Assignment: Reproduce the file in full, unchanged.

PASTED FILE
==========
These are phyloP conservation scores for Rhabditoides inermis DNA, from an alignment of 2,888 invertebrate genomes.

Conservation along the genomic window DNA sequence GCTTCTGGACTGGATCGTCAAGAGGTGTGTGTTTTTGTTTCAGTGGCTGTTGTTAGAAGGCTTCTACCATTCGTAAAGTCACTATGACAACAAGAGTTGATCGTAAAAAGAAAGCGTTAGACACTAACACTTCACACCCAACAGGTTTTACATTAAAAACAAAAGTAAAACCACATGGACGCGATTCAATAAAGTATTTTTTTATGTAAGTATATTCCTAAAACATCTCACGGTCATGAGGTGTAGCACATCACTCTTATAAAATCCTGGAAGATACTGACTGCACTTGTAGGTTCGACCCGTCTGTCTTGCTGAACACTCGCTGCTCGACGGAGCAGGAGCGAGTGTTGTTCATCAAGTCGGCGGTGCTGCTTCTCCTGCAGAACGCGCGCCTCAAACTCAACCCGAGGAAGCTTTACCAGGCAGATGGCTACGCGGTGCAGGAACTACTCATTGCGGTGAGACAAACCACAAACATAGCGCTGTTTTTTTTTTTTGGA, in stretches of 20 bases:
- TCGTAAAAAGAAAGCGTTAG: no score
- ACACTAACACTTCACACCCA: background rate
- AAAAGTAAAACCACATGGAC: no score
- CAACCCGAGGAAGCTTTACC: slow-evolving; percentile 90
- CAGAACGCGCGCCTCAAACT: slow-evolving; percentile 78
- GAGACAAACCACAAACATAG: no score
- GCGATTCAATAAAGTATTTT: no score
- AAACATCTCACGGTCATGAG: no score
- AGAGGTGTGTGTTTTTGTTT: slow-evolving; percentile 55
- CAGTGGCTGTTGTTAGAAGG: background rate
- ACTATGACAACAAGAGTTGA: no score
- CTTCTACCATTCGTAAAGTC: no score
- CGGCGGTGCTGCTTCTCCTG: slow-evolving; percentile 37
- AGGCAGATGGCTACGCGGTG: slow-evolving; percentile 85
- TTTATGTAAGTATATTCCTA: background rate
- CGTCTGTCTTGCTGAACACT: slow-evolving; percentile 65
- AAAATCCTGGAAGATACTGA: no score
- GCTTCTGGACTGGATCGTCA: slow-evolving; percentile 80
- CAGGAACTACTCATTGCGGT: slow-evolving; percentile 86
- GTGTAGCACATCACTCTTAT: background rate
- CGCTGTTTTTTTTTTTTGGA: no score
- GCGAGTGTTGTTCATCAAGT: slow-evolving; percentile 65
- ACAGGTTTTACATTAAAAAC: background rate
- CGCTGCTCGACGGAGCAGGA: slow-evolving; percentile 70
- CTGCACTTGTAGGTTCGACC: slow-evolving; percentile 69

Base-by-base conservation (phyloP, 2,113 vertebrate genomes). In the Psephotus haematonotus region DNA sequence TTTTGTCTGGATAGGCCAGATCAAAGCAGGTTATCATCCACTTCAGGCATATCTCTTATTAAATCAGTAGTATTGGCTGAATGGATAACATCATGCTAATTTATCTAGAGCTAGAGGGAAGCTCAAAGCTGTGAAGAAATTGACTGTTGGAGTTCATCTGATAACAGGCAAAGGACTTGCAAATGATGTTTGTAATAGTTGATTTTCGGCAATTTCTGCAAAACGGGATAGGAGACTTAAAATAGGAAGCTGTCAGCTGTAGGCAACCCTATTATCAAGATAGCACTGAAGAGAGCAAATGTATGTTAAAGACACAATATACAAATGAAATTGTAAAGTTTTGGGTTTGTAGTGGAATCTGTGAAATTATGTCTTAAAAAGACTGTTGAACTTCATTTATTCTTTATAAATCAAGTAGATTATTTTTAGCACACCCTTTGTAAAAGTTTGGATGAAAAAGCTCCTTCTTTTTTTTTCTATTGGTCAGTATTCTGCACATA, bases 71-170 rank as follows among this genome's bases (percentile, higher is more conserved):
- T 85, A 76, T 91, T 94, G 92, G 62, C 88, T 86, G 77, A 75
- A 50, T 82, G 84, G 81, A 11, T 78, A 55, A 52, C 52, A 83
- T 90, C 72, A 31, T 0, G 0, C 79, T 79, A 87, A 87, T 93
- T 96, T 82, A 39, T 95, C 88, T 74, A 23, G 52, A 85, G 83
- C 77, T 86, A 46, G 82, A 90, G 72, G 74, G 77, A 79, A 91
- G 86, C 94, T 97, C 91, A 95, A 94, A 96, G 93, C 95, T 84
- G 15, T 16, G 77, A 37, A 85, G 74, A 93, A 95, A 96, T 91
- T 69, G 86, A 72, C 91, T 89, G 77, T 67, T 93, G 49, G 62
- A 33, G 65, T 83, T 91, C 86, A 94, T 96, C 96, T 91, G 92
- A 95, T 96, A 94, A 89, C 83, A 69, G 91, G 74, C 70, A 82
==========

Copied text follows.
These are phyloP conservation scores for Rhabditoides inermis DNA, from an alignment of 2,888 invertebrate genomes.

Conservation along the genomic window DNA sequence GCTTCTGGACTGGATCGTCAAGAGGTGTGTGTTTTTGTTTCAGTGGCTGTTGTTAGAAGGCTTCTACCATTCGTAAAGTCACTATGACAACAAGAGTTGATCGTAAAAAGAAAGCGTTAGACACTAACACTTCACACCCAACAGGTTTTACATTAAAAACAAAAGTAAAACCACATGGACGCGATTCAATAAAGTATTTTTTTATGTAAGTATATTCCTAAAACATCTCACGGTCATGAGGTGTAGCACATCACTCTTATAAAATCCTGGAAGATACTGACTGCACTTGTAGGTTCGACCCGTCTGTCTTGCTGAACACTCGCTGCTCGACGGAGCAGGAGCGAGTGTTGTTCATCAAGTCGGCGGTGCTGCTTCTCCTGCAGAACGCGCGCCTCAAACTCAACCCGAGGAAGCTTTACCAGGCAGATGGCTACGCGGTGCAGGAACTACTCATTGCGGTGAGACAAACCACAAACATAGCGCTGTTTTTTTTTTTTGGA, in stretches of 20 bases:
- TCGTAAAAAGAAAGCGTTAG: no score
- ACACTAACACTTCACACCCA: background rate
- AAAAGTAAAACCACATGGAC: no score
- CAACCCGAGGAAGCTTTACC: slow-evolving; percentile 90
- CAGAACGCGCGCCTCAAACT: slow-evolving; percentile 78
- GAGACAAACCACAAACATAG: no score
- GCGATTCAATAAAGTATTTT: no score
- AAACATCTCACGGTCATGAG: no score
- AGAGGTGTGTGTTTTTGTTT: slow-evolving; percentile 55
- CAGTGGCTGTTGTTAGAAGG: background rate
- ACTATGACAACAAGAGTTGA: no score
- CTTCTACCATTCGTAAAGTC: no score
- CGGCGGTGCTGCTTCTCCTG: slow-evolving; percentile 37
- AGGCAGATGGCTACGCGGTG: slow-evolving; percentile 85
- TTTATGTAAGTATATTCCTA: background rate
- CGTCTGTCTTGCTGAACACT: slow-evolving; percentile 65
- AAAATCCTGGAAGATACTGA: no score
- GCTTCTGGACTGGATCGTCA: slow-evolving; percentile 80
- CAGGAACTACTCATTGCGGT: slow-evolving; percentile 86
- GTGTAGCACATCACTCTTAT: background rate
- CGCTGTTTTTTTTTTTTGGA: no score
- GCGAGTGTTGTTCATCAAGT: slow-evolving; percentile 65
- ACAGGTTTTACATTAAAAAC: background rate
- CGCTGCTCGACGGAGCAGGA: slow-evolving; percentile 70
- CTGCACTTGTAGGTTCGACC: slow-evolving; percentile 69

Base-by-base conservation (phyloP, 2,113 vertebrate genomes). In the Psephotus haematonotus region DNA sequence TTTTGTCTGGATAGGCCAGATCAAAGCAGGTTATCATCCACTTCAGGCATATCTCTTATTAAATCAGTAGTATTGGCTGAATGGATAACATCATGCTAATTTATCTAGAGCTAGAGGGAAGCTCAAAGCTGTGAAGAAATTGACTGTTGGAGTTCATCTGATAACAGGCAAAGGACTTGCAAATGATGTTTGTAATAGTTGATTTTCGGCAATTTCTGCAAAACGGGATAGGAGACTTAAAATAGGAAGCTGTCAGCTGTAGGCAACCCTATTATCAAGATAGCACTGAAGAGAGCAAATGTATGTTAAAGACACAATATACAAATGAAATTGTAAAGTTTTGGGTTTGTAGTGGAATCTGTGAAATTATGTCTTAAAAAGACTGTTGAACTTCATTTATTCTTTATAAATCAAGTAGATTATTTTTAGCACACCCTTTGTAAAAGTTTGGATGAAAAAGCTCCTTCTTTTTTTTTCTATTGGTCAGTATTCTGCACATA, bases 71-170 rank as follows among this genome's bases (percentile, higher is more conserved):
- T 85, A 76, T 91, T 94, G 92, G 62, C 88, T 86, G 77, A 75
- A 50, T 82, G 84, G 81, A 11, T 78, A 55, A 52, C 52, A 83
- T 90, C 72, A 31, T 0, G 0, C 79, T 79, A 87, A 87, T 93
- T 96, T 82, A 39, T 95, C 88, T 74, A 23, G 52, A 85, G 83
- C 77, T 86, A 46, G 82, A 90, G 72, G 74, G 77, A 79, A 91
- G 86, C 94, T 97, C 91, A 95, A 94, A 96, G 93, C 95, T 84
- G 15, T 16, G 77, A 37, A 85, G 74, A 93, A 95, A 96, T 91
- T 69, G 86, A 72, C 91, T 89, G 77, T 67, T 93, G 49, G 62
- A 33, G 65, T 83, T 91, C 86, A 94, T 96, C 96, T 91, G 92
- A 95, T 96, A 94, A 89, C 83, A 69, G 91, G 74, C 70, A 82